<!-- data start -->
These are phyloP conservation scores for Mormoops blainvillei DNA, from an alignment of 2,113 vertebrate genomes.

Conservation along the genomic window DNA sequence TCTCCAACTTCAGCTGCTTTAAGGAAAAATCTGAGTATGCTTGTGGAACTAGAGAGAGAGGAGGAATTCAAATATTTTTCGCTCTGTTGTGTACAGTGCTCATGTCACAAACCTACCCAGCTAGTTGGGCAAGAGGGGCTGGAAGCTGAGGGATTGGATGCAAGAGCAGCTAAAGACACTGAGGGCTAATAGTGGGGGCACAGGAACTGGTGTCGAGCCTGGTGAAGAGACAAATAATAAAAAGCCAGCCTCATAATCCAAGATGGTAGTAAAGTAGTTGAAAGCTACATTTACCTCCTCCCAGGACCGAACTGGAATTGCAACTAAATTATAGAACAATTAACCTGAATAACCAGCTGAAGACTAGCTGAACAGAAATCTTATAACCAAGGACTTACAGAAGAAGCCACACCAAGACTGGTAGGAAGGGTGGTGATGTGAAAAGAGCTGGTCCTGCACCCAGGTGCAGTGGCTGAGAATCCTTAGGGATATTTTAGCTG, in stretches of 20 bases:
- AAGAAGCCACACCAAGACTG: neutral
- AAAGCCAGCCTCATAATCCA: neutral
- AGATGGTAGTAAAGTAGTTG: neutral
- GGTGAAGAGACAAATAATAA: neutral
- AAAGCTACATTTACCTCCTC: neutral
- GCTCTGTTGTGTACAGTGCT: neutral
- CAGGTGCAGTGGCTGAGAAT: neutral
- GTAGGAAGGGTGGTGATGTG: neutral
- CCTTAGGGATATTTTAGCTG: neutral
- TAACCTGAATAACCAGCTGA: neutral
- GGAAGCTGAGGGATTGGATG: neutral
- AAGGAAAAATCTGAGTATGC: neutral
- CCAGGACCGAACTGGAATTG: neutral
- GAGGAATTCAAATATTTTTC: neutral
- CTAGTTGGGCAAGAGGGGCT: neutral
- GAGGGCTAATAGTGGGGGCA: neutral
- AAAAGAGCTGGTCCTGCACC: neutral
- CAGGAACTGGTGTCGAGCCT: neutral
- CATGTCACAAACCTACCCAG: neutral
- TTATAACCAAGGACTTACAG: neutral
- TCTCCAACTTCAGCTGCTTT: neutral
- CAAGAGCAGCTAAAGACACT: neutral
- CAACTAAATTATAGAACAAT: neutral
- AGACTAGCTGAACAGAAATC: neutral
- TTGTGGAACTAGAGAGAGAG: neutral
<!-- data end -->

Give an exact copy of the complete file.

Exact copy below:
These are phyloP conservation scores for Mormoops blainvillei DNA, from an alignment of 2,113 vertebrate genomes.

Conservation along the genomic window DNA sequence TCTCCAACTTCAGCTGCTTTAAGGAAAAATCTGAGTATGCTTGTGGAACTAGAGAGAGAGGAGGAATTCAAATATTTTTCGCTCTGTTGTGTACAGTGCTCATGTCACAAACCTACCCAGCTAGTTGGGCAAGAGGGGCTGGAAGCTGAGGGATTGGATGCAAGAGCAGCTAAAGACACTGAGGGCTAATAGTGGGGGCACAGGAACTGGTGTCGAGCCTGGTGAAGAGACAAATAATAAAAAGCCAGCCTCATAATCCAAGATGGTAGTAAAGTAGTTGAAAGCTACATTTACCTCCTCCCAGGACCGAACTGGAATTGCAACTAAATTATAGAACAATTAACCTGAATAACCAGCTGAAGACTAGCTGAACAGAAATCTTATAACCAAGGACTTACAGAAGAAGCCACACCAAGACTGGTAGGAAGGGTGGTGATGTGAAAAGAGCTGGTCCTGCACCCAGGTGCAGTGGCTGAGAATCCTTAGGGATATTTTAGCTG, in stretches of 20 bases:
- AAGAAGCCACACCAAGACTG: neutral
- AAAGCCAGCCTCATAATCCA: neutral
- AGATGGTAGTAAAGTAGTTG: neutral
- GGTGAAGAGACAAATAATAA: neutral
- AAAGCTACATTTACCTCCTC: neutral
- GCTCTGTTGTGTACAGTGCT: neutral
- CAGGTGCAGTGGCTGAGAAT: neutral
- GTAGGAAGGGTGGTGATGTG: neutral
- CCTTAGGGATATTTTAGCTG: neutral
- TAACCTGAATAACCAGCTGA: neutral
- GGAAGCTGAGGGATTGGATG: neutral
- AAGGAAAAATCTGAGTATGC: neutral
- CCAGGACCGAACTGGAATTG: neutral
- GAGGAATTCAAATATTTTTC: neutral
- CTAGTTGGGCAAGAGGGGCT: neutral
- GAGGGCTAATAGTGGGGGCA: neutral
- AAAAGAGCTGGTCCTGCACC: neutral
- CAGGAACTGGTGTCGAGCCT: neutral
- CATGTCACAAACCTACCCAG: neutral
- TTATAACCAAGGACTTACAG: neutral
- TCTCCAACTTCAGCTGCTTT: neutral
- CAAGAGCAGCTAAAGACACT: neutral
- CAACTAAATTATAGAACAAT: neutral
- AGACTAGCTGAACAGAAATC: neutral
- TTGTGGAACTAGAGAGAGAG: neutral